All Replies on how many 220s do you need/wish you had?

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View CplSteel's profile

how many 220s do you need/wish you had?

by CplSteel
posted 08-08-2012 09:50 AM

29 replies so far

View bent's profile


311 posts in 3691 days

#1 posted 08-08-2012 10:04 AM

when i rewired my shop, i ran 3/10 romex to all the outlets. that way you can convert any of them to 220 or 30A as needed.

View hhhopks's profile


651 posts in 2399 days

#2 posted 08-08-2012 10:06 AM

I only have one along with an extension cord for 220. Currently, I only have three tools on 220 (compressor, sander, table saw).

The question is how many tools are you going to run at the same time at 220?.
I can think of two (table saw & duist collector).
Having a dedicated service would be nice.

Yes, the extra 220 will give you options. Still, make sure your extension cord is long enough to reach it. Actually the cord will give you the most flexiblity. It’s just a pain to connect/dis-connect….....

You also need extra 110s circuits too. When a common circuit is shared (Ex: table saw & dust collector), you may run into problem of drawing overcurrent and trip the circuit breaker at the panel. Having additional circuit will allow you run couple tools at the same time.

So yes, if you have extra 220s that would be great and you can reduce the number of 110s. But having extra 110s are great too. We all get caught up on the new tools until we actully use it on a project and relize our infrastructure doesn’t match our usage.

-- I'll be a woodworker when I grow up. HHHOPKS

View b2rtch's profile


4861 posts in 3070 days

#3 posted 08-08-2012 10:13 AM

I have one or two on each wall.
How many machine running 220 might you buy?
Table saw, jointer, planer, welder, dust collector, band saw,air conditioner,electric heater, what else?
So, if you have four or five o them in your shop you should be OK.
I have a 100 Amps panel and 5×220 outlets and I am good so far.

-- Bert

View kizerpea's profile


774 posts in 2390 days

#4 posted 08-08-2012 01:10 PM

I have 18..220 outlets around my shop…if i need to move a machine i have the outlet….i hate drop cord in the shop..


View dbhost's profile


5723 posts in 3254 days

#5 posted 08-08-2012 01:16 PM

I am in the process of running a sub panel for my shop. Nothing huge, just enough to feed my needs. Lighting staying on house circuit, 3 110 circuits, 3 220. The 220s won’t get used for quite some time. Most likely the first one will be my 1.5 HP motor for my wide drum sander build. Might as well start out with it that way. Next upgrade would likely be a new dust collector / cyclone. But my HF DC works well enough for now. The third really doesn’t need to be there. It runs HVAC which is 110V and no need to replace yet, or even close to yet. Would be good to have the power there if I need…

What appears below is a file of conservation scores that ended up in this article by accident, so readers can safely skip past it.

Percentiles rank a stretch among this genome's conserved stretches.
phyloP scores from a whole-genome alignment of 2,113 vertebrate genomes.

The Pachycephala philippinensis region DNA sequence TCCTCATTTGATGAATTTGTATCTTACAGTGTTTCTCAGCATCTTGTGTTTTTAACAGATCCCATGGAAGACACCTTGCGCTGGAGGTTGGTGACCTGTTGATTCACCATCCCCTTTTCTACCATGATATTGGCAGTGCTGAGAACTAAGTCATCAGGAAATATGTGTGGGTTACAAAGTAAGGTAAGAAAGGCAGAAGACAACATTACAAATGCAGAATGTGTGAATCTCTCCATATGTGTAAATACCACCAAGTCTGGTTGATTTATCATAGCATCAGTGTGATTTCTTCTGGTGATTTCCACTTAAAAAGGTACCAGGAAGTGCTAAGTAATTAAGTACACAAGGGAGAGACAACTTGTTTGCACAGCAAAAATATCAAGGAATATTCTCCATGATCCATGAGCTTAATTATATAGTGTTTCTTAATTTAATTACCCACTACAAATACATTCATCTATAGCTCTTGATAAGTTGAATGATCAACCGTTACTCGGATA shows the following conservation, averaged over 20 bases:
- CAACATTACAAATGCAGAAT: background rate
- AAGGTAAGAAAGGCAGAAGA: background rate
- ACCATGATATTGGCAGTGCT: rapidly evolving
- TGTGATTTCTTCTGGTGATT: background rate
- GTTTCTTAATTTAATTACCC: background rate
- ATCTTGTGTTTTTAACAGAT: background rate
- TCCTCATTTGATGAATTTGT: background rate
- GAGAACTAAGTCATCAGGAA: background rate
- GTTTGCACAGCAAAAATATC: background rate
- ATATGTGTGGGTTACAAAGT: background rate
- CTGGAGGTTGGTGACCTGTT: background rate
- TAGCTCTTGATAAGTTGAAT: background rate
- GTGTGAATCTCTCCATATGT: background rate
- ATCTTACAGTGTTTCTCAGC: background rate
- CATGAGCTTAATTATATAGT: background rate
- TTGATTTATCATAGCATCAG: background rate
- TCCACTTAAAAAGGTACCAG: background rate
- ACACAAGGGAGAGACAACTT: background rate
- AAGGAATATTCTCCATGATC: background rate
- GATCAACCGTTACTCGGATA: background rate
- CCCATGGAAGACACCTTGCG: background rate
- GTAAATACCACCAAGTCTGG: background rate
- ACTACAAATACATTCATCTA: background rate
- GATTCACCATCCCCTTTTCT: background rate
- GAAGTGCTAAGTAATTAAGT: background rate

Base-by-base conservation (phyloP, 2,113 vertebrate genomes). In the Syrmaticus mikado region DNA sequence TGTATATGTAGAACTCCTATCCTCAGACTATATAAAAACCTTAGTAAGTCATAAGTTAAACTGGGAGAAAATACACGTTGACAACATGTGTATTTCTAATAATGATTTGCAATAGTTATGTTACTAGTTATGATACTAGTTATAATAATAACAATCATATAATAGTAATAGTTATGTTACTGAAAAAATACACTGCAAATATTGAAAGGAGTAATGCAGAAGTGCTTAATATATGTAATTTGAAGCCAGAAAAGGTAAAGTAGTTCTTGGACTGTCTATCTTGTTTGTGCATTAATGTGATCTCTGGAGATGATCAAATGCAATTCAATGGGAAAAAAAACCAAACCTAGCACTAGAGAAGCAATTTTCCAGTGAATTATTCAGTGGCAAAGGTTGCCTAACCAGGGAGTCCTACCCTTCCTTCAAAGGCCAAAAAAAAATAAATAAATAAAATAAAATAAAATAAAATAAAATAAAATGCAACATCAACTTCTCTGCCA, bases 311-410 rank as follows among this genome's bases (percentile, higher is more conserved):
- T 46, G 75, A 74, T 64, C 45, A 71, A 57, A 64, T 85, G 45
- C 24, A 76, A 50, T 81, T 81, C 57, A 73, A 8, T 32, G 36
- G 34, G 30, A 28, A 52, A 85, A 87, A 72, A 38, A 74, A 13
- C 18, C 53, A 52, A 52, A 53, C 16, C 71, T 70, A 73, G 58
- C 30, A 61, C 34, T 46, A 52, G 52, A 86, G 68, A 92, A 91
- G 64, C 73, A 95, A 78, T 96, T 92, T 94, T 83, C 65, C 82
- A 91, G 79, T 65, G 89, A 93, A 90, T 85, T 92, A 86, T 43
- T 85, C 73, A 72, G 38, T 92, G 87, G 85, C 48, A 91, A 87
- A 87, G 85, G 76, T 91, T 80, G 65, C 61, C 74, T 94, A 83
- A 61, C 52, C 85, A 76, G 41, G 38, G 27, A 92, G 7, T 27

The main circuit, the one dedicated to power tools, will have 3 outlets. So I am going to be running a total of 5 220 outlets…

-- Please like and subscribe to my YouTube Channel

View Gene Howe's profile

Gene Howe

10521 posts in 3451 days

#6 posted 08-08-2012 01:54 PM

One for an air compressor.
I wish I had more. I wish even more that there were 3 phase available to the shop.

-- Gene 'The true soldier fights not because he hates what is in front of him, but because he loves what is behind him.' G. K. Chesterton

View blackcherry's profile


3338 posts in 3845 days

#7 posted 08-08-2012 02:01 PM

As stated above how many can you run at the same time, in my shop I have two outlets gear up but only one 30A breaker. This way I don’t have to keep unplugging the two machines. Good luck on what you decide to do…Blkcherry

View Ken90712's profile


17563 posts in 3211 days

#8 posted 08-08-2012 02:01 PM

Which I had more!!!!! Only have 4 ughhh

-- Ken, "Everyday above ground is a good day!"

View Mainiac Matt 's profile

Mainiac Matt

8082 posts in 2351 days

#9 posted 08-08-2012 02:28 PM

for my 400 sf. basement shop…. I need two for now and three in the future

1 for TS
1 for DC

and if my 115 v oiless air compressor ever give up the ghost (the thing is 20 years old and still kickin’) I’m replacing it with a 60 gal. two stage twin cyl. upright with a 5 HP 220 v motor.

I can’t see any other requirements in my future.

-- It’s the knowledge in your head, skill in your hands and motivation to create in you heart that makes you a woodworker. - Mainiac Matt

View JCantin's profile


179 posts in 3434 days

#10 posted 08-08-2012 03:23 PM

Not very fluent in things electrical but assuming there’s room on an existing panel what’s the rough cost to have an electrician add a 220 outlet? And if a subpanel is needed…?

View Loren's profile


10476 posts in 3670 days

#11 posted 08-08-2012 03:34 PM

Well, think about what you’d want to leave hooked up to

Examples are: table saw, dust collector, air compressor.

Most other machines are going to be intermittently used
and plugging them in is no big deal. If you shop is big and
you have room for permanent infeed/outfeed areas for
each machine, that’s nice. As a practical matter I
have all my stuff on wheels and positioning machines
and plugging them in is part of the process.

I have only 2 220 volt outlets and I get by with them
fine, but my DC and air compressor are 110.

View dbhost's profile


5723 posts in 3254 days

#12 posted 08-08-2012 04:17 PM